“We’re fishing for votes from people who didn’t vote last time, which is almost half the population… among Labour, Liberal, Brexit party, UKIP... we’re fishing for votes in the whole of the river.
“I’ve been in politics a long time and my feeling is there’s a significant number of people who don't believe that the current crop of politicians in Holyrood are up to the job. They’re not fighting hard enough to defend the union, to save us from the partition of the neverendum. If I’m right about that, that may well be translated in the ballot box on May 6.”
The party leader Jamie Blackett said he believed they had been “handicapped” by not being on the televised leaders debate – which may have affected the party’s polling. He also questioned whether All For Unity was “lumped under other” and not asked about separately.
“If we were on the menu as All For Unity I suspect there may well have been people who would have said they would vote for us. We’re only a new party and there’s four weeks to go, and so there’s everything to play for. Given we are right to left across the spectrum, and fishing in the whole of the river, including soft Nat voters who may come to us than the old parties, there’s everything to play for.”
Mr Galloway also claimed to be “more Labour than Anas Sarwar” and “more pro-Union than Douglas Ross” and was the candidate “the separatists feared”.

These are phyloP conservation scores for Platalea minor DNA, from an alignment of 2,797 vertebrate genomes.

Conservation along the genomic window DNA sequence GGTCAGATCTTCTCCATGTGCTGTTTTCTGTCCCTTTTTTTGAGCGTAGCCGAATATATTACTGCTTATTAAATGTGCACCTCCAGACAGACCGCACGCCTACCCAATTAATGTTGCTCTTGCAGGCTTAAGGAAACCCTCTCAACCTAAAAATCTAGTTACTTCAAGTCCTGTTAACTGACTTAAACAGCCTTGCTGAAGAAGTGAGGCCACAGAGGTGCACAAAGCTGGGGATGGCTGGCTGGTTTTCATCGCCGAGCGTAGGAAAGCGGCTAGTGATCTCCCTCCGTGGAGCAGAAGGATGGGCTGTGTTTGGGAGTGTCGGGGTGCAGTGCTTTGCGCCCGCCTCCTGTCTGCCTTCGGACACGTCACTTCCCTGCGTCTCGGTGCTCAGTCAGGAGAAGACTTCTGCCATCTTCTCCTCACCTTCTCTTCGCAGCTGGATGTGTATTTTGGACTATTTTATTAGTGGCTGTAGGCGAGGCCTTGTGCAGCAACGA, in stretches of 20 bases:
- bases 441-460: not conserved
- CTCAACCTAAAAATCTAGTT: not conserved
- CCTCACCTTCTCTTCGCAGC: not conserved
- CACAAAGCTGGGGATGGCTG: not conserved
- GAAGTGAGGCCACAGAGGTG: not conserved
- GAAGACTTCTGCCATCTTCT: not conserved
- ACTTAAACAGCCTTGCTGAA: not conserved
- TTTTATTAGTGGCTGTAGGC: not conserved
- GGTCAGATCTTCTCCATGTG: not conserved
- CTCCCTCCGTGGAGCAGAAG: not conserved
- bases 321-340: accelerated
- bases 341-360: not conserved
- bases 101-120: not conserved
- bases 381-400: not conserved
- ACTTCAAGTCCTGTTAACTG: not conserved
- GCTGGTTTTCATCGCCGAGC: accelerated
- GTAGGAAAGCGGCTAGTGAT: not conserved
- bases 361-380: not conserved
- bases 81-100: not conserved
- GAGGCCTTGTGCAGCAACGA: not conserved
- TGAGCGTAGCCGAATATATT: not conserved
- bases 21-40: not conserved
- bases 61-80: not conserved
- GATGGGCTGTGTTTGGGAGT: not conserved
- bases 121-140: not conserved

In its manifesto, the party says the Scottish Government should be renamed the "Scottish Executive", and powers should be devolved to the regions of Scotland, rather than remaining with central government.
The manifesto states the SNP's "14 years of corruption and failure have shown the constitution settlement to be flawed", and calls for all Scottish funding to be "properly accounted for and audited each year by an external auditor".
On independence it says it would introduce a Canada-style Clarity Act, so no second referendum should be held until a clear majority of all Scottish adults entitled to vote – rather than just those who do vote – cast their votes for pro-independence parties. It also says that should a referendum be held, Scots living in every part of the UK should take part and the wording of the vote should be Leave or Remain, rather than Yes or No.
It adds that any “geographical democratic deficit” should be dealt with by a second vote, where Scotland’s regions could either ratify independence or choose to stay in the UK.
Mr Galloway said he would not want to see either Scotland become independent or broken up by region, but demand in some areas to remain part of the UK would be "unstoppable".
"Starting in Orkney and Shetland, I don't believe that they will allow themselves to be dragged into an independent Scottish state.
"I know that in Dumfries and Galloway, where the great majority – more than two-thirds – oppose separatism, that the demand to remain in Britain would probably become a cause celebre and probably become the settled will of the people."